Tennis legend Chris Evert gives heartbreaking health update – ‘This is a diagnosis I never wanted to hear’

Chris Evert commentator

Tennis great Chris Evert has given a devastating about her health as she has revealed that her cancer has returned, barely a year after she was declared cancer-free.

The former world No 1 first announced her stage 1 ovarian cancer diagnosis in January 2022 and in May last year she confirmed that she had completed her chemotherapy.

In an open-ed in January 2023, Evert announced that she was cancer-free adding that doctors had told her that there was a 90% chance the cancer “will never come back”.

However, the 18-time Grand Slam winner has revealed the sad news about her cancer returning and starting chemotherapy again through a statement on ESPN.

“Since I was first diagnosed with cancer two years ago, I’ve been very open about my experience. I wanted to give all of you an update. My cancer is back,” the American said.

“While this is a diagnosis I never wanted to hear, I once again feel fortunate that it was caught early. Based on a PET CT scan, I underwent another robotic surgery this past week. Doctors found cancer cells in the same pelvic region. All cells were removed, and I have begun another round of chemotherapy.”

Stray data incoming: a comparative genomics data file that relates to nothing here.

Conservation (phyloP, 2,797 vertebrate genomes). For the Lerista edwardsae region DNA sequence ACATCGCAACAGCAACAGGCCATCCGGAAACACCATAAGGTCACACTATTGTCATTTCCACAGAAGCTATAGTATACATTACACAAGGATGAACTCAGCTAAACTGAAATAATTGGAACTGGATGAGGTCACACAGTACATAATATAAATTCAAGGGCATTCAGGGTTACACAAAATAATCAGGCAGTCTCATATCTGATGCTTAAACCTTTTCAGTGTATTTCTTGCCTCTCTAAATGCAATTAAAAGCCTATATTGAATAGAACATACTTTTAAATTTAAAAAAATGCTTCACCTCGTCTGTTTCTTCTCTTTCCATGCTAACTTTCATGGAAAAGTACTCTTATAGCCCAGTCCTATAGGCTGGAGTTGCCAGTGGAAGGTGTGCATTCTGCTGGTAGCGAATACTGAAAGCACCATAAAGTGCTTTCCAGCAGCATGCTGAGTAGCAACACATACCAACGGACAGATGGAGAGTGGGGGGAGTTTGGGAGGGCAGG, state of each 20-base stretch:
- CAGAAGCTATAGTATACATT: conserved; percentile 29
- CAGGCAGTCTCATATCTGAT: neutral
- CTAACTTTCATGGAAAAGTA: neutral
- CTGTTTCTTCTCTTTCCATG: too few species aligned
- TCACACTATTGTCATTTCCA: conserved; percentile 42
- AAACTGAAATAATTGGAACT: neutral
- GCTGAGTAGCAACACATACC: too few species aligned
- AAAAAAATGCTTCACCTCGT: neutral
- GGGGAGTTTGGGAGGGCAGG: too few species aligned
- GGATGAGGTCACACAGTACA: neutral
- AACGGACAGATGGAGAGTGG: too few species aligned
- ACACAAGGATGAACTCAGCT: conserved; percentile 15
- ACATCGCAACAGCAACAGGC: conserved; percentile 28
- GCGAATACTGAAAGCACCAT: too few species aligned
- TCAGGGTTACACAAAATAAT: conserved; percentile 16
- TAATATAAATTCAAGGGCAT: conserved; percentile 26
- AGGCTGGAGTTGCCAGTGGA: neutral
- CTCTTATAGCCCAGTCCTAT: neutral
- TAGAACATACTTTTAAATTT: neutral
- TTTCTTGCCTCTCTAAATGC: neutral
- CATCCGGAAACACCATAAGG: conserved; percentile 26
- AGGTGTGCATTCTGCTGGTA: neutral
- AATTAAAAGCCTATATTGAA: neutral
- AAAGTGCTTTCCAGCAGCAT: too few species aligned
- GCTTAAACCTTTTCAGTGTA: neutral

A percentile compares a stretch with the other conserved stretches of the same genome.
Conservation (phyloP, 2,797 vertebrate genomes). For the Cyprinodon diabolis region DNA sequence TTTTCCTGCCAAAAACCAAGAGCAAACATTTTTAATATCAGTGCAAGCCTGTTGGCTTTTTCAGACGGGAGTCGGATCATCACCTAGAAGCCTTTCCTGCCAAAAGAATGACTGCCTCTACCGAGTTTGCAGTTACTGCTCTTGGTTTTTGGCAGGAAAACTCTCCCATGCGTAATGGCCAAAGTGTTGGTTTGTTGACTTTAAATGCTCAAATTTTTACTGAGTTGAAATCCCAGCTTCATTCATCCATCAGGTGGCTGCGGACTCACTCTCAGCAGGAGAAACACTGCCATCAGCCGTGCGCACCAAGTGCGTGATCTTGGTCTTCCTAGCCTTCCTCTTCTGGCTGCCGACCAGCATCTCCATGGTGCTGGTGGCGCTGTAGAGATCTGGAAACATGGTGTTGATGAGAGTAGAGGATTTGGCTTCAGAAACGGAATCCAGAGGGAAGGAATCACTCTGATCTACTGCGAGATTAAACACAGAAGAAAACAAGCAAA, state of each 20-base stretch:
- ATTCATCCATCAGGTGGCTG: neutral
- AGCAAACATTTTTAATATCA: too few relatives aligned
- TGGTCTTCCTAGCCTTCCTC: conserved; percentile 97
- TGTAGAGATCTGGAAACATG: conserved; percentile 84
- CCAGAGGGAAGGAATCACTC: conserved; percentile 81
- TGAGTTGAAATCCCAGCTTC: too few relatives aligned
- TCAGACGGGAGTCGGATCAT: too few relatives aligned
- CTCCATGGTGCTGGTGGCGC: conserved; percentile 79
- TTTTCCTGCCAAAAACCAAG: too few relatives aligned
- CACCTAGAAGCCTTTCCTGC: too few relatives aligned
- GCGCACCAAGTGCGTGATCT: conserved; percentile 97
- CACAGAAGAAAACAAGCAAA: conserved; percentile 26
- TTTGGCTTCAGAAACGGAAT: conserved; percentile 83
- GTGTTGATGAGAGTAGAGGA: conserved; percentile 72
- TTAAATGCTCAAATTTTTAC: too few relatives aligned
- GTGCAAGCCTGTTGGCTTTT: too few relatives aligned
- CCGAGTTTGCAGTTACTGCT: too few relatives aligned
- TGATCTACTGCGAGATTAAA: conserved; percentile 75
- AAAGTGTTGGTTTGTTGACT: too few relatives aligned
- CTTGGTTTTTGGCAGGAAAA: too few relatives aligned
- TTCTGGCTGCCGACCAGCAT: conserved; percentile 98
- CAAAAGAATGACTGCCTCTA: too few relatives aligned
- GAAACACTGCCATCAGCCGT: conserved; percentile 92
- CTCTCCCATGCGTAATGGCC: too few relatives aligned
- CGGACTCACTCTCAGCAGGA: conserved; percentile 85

As a result, the 68-year-old Evert, who retired in 1979 having won 157 career singles titles, will not be part of ESPN’s broadcast team for the 2024 season-opening Grand Slam, the Australian Open at Melbourne Park, in January.

She added: “I will be unable to join my colleagues when ESPN makes its return to Melbourne for the Australian Open next month. But I’ll be ready for the rest of the Grand Slam season!

“I encourage everyone to know your family history and advocate for yourself. Early detection saves lives. Be thankful for your health this holiday season.”

Evert’s sister Jeanne Evert Dubin, who was also a professional tennis player, died at the age of 62 in 2020 after a two-and-a-half-year battle with ovarian cancer, but tennis great revealed during her January announcement that the “genetic road map my sister left behind” was key to her hopefully making a recovery after she completed her chemotherapy.

“Jeanne wasn’t BRCA positive, but genetic testing revealed she had a BRCA-1 variant that was of ‘uncertain significance,'” she wrote at the time.

“I got a call saying they had reclassified her BRCA variant — the significance was no longer uncertain, it was now very clearly pathogenic, and we should be tested. I was shocked, I didn’t even know that was possible.”